Speaking of SSA, Roger Covey is still apparently dodging the Securities and Exchange Commission, according to Computerworld's Don Tennant in December 2008. I would have asked Roger Bottums when I interviewed him about Acresso in September 2008 -- see Acresso's Good Timing in Enterprise Software License Management-- if I knew it was a mystery. All of you who remember the coffee-table book on CORBA-based BPCS 6 that passed as a piece of software in 1995 will realize how tame the IT business is these days compared to a decade ago. Albert J. Bergonzi of HBO & Company (HBOC), the healthcare-delivery ERP guys, is not as lucky as Covey and he's an even better example of the ERP enterprise software business in the good old days when these guys played hard ball. Bergonzi may have done hard time.


 

The Lawson brothers passed the baton to Harry Debes, who cut his teeth selling for Geac in Asia/Pacific, when all these ERP hall of famers were building their companies up on the Y2K frenzy. Geac had bought D&B, which had bought McCormick and Dodge. Marcam and Mapics merged and then split and then I've lost track and it doesn't matter: Geac, Marcam, Mapics, SSA, and about 30 other ERP and non-ERP software brands - but not HBOC - are now all part of Infor (see Why Infor Scores High in Enterprise-Software Technology Importance? ). Ross is somewhere in China. HBOC is part of McKesson. The other leading healthcare delivery ERP supplier, Shared Medical Services, is now part of Siemens, somehow incongruously buried in there with Unigraphics CAD software.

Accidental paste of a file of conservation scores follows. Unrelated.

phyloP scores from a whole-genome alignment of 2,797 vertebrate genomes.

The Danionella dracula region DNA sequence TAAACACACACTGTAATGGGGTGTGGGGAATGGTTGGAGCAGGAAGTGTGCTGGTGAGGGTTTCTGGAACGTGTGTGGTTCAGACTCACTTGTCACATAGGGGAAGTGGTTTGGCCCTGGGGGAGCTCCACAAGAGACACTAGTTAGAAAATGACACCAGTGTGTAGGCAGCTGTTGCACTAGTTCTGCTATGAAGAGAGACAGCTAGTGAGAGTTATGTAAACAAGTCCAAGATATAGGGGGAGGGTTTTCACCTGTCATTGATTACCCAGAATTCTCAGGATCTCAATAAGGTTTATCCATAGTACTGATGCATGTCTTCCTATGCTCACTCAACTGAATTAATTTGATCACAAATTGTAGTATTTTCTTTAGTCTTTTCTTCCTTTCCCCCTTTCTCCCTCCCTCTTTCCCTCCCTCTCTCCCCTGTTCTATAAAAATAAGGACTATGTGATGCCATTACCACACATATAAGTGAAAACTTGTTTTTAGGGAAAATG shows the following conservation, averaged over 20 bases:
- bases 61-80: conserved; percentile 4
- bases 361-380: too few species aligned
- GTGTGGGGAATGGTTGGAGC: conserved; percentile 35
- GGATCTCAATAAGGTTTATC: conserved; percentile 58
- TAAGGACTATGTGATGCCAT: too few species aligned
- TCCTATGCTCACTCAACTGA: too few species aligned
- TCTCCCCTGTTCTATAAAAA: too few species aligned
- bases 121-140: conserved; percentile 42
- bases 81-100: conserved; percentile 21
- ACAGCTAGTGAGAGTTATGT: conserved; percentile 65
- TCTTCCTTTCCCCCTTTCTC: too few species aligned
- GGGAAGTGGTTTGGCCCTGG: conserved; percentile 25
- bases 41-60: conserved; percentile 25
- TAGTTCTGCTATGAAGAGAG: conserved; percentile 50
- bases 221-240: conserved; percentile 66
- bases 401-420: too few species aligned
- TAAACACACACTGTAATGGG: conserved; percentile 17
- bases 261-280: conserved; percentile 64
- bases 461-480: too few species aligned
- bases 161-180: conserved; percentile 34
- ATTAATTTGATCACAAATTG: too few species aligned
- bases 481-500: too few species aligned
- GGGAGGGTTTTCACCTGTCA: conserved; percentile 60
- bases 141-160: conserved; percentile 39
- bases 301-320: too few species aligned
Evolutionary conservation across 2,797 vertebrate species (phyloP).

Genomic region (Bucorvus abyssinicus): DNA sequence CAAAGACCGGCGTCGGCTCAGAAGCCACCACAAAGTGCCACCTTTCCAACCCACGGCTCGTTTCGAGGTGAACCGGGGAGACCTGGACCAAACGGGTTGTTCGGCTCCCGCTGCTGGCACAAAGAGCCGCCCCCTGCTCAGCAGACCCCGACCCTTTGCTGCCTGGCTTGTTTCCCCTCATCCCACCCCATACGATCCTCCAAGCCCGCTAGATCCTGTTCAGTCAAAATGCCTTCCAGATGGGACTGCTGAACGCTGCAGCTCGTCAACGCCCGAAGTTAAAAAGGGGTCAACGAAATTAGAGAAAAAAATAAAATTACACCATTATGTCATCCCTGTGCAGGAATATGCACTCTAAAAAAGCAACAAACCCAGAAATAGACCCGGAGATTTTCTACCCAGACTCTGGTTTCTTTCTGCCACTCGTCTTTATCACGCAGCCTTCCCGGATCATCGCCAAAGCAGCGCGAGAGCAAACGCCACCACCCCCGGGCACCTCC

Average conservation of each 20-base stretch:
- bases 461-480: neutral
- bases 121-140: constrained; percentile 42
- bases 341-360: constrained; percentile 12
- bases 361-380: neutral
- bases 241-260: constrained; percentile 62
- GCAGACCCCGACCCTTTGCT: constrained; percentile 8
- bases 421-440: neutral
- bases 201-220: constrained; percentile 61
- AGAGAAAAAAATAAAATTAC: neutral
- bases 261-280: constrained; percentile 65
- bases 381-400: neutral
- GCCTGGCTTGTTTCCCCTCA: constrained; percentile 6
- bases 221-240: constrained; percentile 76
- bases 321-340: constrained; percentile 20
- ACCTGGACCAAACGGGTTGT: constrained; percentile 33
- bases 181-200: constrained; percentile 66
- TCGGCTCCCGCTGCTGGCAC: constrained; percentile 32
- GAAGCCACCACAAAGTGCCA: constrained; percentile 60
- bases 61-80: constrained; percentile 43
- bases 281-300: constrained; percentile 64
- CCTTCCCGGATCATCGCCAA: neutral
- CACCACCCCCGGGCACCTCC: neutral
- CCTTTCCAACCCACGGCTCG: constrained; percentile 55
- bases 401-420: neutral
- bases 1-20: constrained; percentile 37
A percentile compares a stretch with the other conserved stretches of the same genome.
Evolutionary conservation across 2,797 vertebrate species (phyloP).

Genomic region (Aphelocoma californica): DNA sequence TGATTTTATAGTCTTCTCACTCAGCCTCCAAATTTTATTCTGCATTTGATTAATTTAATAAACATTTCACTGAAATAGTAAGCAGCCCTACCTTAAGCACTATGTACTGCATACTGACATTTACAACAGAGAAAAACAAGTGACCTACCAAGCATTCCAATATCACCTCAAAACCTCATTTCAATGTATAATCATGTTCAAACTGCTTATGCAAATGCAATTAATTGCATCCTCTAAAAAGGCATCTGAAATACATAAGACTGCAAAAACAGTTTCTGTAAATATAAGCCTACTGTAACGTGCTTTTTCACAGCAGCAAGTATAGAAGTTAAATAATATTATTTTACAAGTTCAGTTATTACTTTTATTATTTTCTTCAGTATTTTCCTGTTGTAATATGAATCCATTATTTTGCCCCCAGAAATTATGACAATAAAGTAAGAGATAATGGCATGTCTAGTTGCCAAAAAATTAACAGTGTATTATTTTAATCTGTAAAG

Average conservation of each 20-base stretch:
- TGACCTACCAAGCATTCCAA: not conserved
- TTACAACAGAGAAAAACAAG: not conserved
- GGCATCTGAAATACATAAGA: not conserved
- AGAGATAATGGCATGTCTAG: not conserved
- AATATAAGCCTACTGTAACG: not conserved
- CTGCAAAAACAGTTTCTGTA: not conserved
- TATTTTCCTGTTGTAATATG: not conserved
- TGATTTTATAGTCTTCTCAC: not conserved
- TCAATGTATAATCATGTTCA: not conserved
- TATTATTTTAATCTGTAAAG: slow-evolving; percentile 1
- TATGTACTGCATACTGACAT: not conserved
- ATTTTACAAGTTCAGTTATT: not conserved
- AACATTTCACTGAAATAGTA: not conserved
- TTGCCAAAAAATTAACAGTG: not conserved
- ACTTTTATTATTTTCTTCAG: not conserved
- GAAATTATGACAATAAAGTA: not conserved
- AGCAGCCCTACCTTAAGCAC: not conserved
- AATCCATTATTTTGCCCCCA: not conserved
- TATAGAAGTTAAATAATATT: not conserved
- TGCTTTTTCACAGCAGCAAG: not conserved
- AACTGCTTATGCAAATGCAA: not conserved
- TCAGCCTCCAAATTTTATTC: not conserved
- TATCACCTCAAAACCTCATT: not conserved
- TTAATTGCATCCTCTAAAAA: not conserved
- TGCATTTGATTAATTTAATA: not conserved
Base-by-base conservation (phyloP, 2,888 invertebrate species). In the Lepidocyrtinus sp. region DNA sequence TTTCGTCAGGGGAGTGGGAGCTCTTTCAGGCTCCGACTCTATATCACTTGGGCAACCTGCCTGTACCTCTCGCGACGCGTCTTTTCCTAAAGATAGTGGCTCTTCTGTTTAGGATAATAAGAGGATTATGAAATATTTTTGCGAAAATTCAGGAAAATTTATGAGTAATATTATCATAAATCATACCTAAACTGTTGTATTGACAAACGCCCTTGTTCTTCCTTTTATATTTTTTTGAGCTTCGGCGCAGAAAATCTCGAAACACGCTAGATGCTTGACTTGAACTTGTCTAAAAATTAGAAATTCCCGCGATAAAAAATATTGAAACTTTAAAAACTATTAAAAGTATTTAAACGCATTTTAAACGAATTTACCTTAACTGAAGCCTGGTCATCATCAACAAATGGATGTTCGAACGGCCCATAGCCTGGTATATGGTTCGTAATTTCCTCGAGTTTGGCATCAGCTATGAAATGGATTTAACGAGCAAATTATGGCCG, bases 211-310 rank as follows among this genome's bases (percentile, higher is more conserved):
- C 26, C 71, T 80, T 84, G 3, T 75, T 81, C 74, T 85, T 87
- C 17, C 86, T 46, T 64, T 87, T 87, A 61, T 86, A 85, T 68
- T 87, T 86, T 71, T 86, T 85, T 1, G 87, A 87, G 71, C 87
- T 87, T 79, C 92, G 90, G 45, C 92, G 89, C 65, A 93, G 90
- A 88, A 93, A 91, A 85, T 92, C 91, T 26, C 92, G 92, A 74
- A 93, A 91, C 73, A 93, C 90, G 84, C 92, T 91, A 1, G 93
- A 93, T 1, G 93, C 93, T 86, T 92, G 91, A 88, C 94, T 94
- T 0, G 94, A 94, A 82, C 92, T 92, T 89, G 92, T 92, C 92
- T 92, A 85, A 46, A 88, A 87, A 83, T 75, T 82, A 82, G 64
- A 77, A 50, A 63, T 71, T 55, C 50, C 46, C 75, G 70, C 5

There was one important woman in this boys club: Sandra Kurtzig of Ask. A lot of people forget ManMan when they think about Kurtzig's second round as Ask CEO, during which she acquired the Ingres database operation. Today, based on sketchy research, she appears to be a philanthropist. Actually there are two women, counting Pam Lopker of Qad. I never figured out if she or her husband was the driving force at Qad.

 

So back to Jan Baan. Unlike all of the ERP hall of famers mentioned above that have moved on with their lives into legitimately deserved, or early but still deserved, or early and notorious, retirement, Jan Baan works on in an effort to deliver ERP's promise. And he's apparently also betting a good amount of his fortune, which he reaped from taking Baan public in 1996 and later selling it to Invensys, on Cordys. (Closing the loop, Invensys later sold Baan to -- you guessed it -- Infor.) Baan sees Cordys as the natural evolution of that promise. To Jan, business process management (BPM) is the new ERP.